As total value locked in DeFi continues to rise, so does the need to protect that value. Insurance an emerging sector, allowing users to protect their deposits from technical and financial risks within major money protocols like Compound or Maker.
The advent of DeFi insurance will allow the encompassing markets and protocols to mature as users can protect themselves from the risks associated with the nascency of DeFi at large.
1/ We’re excited to announce at we’re live on mainnet at https://t.co/ohSqfHGcnf! For the first time you can protect your @compoundfinance deposits against both technical and financial risks at https://t.co/ohSqfHGcnf. https://t.co/6NPVOpryyl
— opyn (@opyn_) February 12, 2020
Today, the main insurance protocols for DeFi are permissioned, leaving the majority of the space uninsured in the event of a smart contract hack or exploit. DeFi will ultimately need a permissionless insurance platform to create a new composable money lego for the broader ecosystem. In the future, we can theorize that DeFi protocols will begin offering insurance packages natively in an application. Imagine committing a deposit on Compound where users are given the option to purchase insurance on their deposits, effectively reducing the overall return while drastically lowering the risk.
Opyn went live with the alpha version back in June of 2019. The original goal was to build a non-custodial margin trading platform on top of Ethereum, Compound, Uniswap, and Dai, allowing anyone to go long or short on ERC20’s on a permissionless and intuitive platform.
However, in February 2020, Opyn announced their transition with the main net release of an insurance platform leveraging Convexity Protocol. The Convexity Protocol whitepaper was published by Zubin Koticha (who is also the founder of Opyn) back in November 2019, likely as a by-product of the work done attempting to build a non-custodial margin trading platform.
It likely became clear that the use fungible tokenized options contracts had a much wider range of powerful use cases beyond a margin trading platform, resulting in the launch of Opyn as a permissionless insurance platform.
Protection, insurance, and hedging is a vital piece to any mature financial system. DeFi will be no different. In order to successfully build a robust, decentralized and financial system, there must be a set of rules (i.e. protocols) for protecting its users.
The proliferation of a composable insurance platform will allow DeFi to proliferate into an open economy for the global population. Opyn is taking a unique approach to this by leveraging permissionless tokenized options contracts to protect its users across a range of financial risks.
How does it work?
Opyn is built on Convexity Protocol – a generalized options protocol built on Ethereum allowing DeFi users to create and sell put and call options. Due to its incentive-compatible design, Opyn is completely non-custodial and trustless, requiring no claim assessors or risk assessors to validate claims.
In traditional finance, put options work as insurance by giving the buyer the right to sell a set stock at a specified price within a predefined period. This means that no matter how low the stock goes, the investor can always purchase the stock at the agreed-upon price.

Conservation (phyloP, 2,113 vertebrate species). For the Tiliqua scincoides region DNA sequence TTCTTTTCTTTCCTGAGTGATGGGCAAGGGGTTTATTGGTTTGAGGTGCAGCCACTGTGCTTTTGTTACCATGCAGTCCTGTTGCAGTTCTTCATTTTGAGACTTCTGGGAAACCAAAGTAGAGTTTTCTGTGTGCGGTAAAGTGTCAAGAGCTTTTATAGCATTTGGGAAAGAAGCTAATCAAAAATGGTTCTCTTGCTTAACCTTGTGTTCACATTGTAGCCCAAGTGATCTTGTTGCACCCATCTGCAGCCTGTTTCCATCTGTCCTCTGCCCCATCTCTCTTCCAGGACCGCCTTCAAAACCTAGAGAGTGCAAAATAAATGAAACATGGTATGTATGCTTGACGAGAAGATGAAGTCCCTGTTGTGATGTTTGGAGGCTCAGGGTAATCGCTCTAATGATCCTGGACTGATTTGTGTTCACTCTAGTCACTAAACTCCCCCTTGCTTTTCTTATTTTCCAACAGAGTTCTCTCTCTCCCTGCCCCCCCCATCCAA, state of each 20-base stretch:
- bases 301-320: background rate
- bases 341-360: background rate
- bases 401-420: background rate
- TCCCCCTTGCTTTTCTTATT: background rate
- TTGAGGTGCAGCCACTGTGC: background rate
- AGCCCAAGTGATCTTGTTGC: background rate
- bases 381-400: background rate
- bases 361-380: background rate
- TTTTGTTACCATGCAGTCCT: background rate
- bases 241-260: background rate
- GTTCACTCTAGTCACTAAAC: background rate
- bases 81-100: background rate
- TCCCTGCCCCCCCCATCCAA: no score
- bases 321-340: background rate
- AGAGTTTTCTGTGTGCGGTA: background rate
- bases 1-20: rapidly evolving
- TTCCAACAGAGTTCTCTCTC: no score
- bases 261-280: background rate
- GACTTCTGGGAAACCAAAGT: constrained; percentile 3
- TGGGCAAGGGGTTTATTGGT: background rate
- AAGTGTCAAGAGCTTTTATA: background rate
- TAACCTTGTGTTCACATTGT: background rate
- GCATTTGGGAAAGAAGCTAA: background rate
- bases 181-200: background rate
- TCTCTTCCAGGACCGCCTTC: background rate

In DeFi, put options can be used as a form of insurance in the instance that Dai or cDai ever loses its peg. If it does, users can always purchase that asset at the strike price (i.e.$1), effectively providing the user with coverage in the instance that Compound or Maker is ever compromised.
too many people equate bank deposits = infallible
imo insured cDAI is the best risk-adjusted yield product on the market right now
— 찌 G 跻 じ MBA, CFA, FRM, CFP, NGMI, HFSP, HENTAI (@DegenSpartan) March 6, 2020
One of the interesting things about Convexity Protocol is the permissionless nature. With that, Convexity allows options sellers to earn significant premiums on their collateral by depositing ETH, minting put options, and selling them on the open market and earning a premium. If the option expires (i.e. no hacks), the collateral is returned to the option’s seller where their net gain is the premium earned from selling the option.
If Compound or any other covered protocols or platforms are attacked and the option’s buyer exercises the option, the option’s seller loses their collateral. In this case, the return for the options seller is the premium – collateral.
All of Opyn’s insurance covers are in the form a fungible tokenized options contract called oTokens, making Opyn’s insurance a new composable block for the broader DeFi ecosystem. Users who mint oTokens can sell them via Uniswap and even supply liquidity to the permissionless token exchange protocol to earn an additional return on their holdings.
As it stands today, Opyn only supports insurance on Compound deposits, Dai, and USDC. The limited coverage is largely due to the nascency of the platform. In the coming future, we can expect Opyn to expand coverage into other DeFi protocols once the platform has been battle-tested in a live environment.
How to get involved?
If you’re looking to buy insurance via Opyn, you can do so by visiting the official website here. For those interested in learning more about the permissionless insurance platform and Convexity Protocol, you can read the whitepaper here.